[TYPES] Types of expressions in dynamic languages: "un-typed" or "uni-typed"?

Prof. Robert Harper rwh at cs.cmu.edu
Wed Jan 8 10:45:52 EST 2014

Please see my Practical Foundations book for a thorough discussion of this needlessly vexed issue.

The word "type" should be reserved for structural purposes, they codify the "comprehension principles" that constitute the language.  Things like "duck types" are "refinements" or "predicates" that are descriptive of the (typed) programs that have a pre-determined operational meaning.  So, of course, Python and its relatives are and always have been unityped.  Some also have refinements to express verification conditions.  

One side benefit of calling a type a type is that one immediately sees that the whole idea of having only one type is, um, questionable.  First off, why confine yourself a priori to such a severe limitation?  Second off, you will see that the language really has half-hearted stabs at having types by having, for example, "multiple arguments", which exposes in an ad hoc way the type "thing * thing * ... * thing" or "thing sequence" without really admitting it (and using pattern matching syntax to cover it up).

Bob Harper

Sent from tablet

> On Jan 7, 2014, at 22:11, Siraaj Khandkar <siraaj at khandkar.net> wrote:
> [ The Types Forum, http://lists.seas.upenn.edu/mailman/listinfo/types-list ]
> We're having a discussion with a friend regarding the most accurate was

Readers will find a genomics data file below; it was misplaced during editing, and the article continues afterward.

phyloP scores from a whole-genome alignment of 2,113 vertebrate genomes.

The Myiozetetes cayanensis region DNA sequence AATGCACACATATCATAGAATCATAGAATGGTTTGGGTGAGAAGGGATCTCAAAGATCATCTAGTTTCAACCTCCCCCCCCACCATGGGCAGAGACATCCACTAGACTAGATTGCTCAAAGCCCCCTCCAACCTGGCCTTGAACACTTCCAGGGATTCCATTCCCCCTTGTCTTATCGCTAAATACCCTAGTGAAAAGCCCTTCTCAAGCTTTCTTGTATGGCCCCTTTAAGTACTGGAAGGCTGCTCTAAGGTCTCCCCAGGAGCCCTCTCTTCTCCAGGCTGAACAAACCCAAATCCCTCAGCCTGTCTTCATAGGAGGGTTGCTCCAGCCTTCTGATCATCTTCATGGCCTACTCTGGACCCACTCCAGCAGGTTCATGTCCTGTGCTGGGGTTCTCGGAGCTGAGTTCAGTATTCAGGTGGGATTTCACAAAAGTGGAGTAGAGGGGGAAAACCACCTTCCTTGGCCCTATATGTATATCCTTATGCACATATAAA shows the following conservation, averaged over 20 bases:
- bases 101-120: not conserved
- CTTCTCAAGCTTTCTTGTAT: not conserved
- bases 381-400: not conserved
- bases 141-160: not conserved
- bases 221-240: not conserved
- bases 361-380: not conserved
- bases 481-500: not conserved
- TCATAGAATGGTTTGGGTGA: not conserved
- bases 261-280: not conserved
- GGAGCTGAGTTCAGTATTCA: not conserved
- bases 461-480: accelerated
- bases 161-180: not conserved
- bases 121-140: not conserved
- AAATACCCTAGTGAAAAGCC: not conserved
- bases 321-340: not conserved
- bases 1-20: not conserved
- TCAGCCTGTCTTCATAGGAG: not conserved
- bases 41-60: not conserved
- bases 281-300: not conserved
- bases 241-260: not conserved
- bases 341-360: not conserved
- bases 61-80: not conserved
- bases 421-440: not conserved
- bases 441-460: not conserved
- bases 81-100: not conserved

> to describe the typing situation in Python.
> His view is that Python data are typed and variables un-typed, moreover,
> he proposes that the terms "un-typed" and "uni-typed" are practically
> equivalent.
> At first it seemed somewhat reasonable to me, but the more I thought
> about it, the more my mind rejected both, the equivalence and the
> phrasing.
> The idea of uni-typing is that there's a set of types that the runtime
> supports and expressions can be composed of any members of that set,
> thus forming a single type, which is that set. This idea seems to
> describe the situation in a useful (for analysis) and an enlightening
> way, while the term "un-typed" does not seem to say anything useful.
> I'm also feeling uneasy about the phrasing: un-typed _variables_. That
> is, data and _expressions_ have types, but individual variables are just
> not something you can make a claim about outside of a context of an
> expression.
> We'd appreciate very much if the enlightened folks of this list would
> provide some input on this.
> -- 
> Siraaj Khandkar
> .o.  o.o  ..o  o..  .o.
> ..o  .oo  o.o  .oo  ..o
> ooo  .o.  .oo  oo.  ooo

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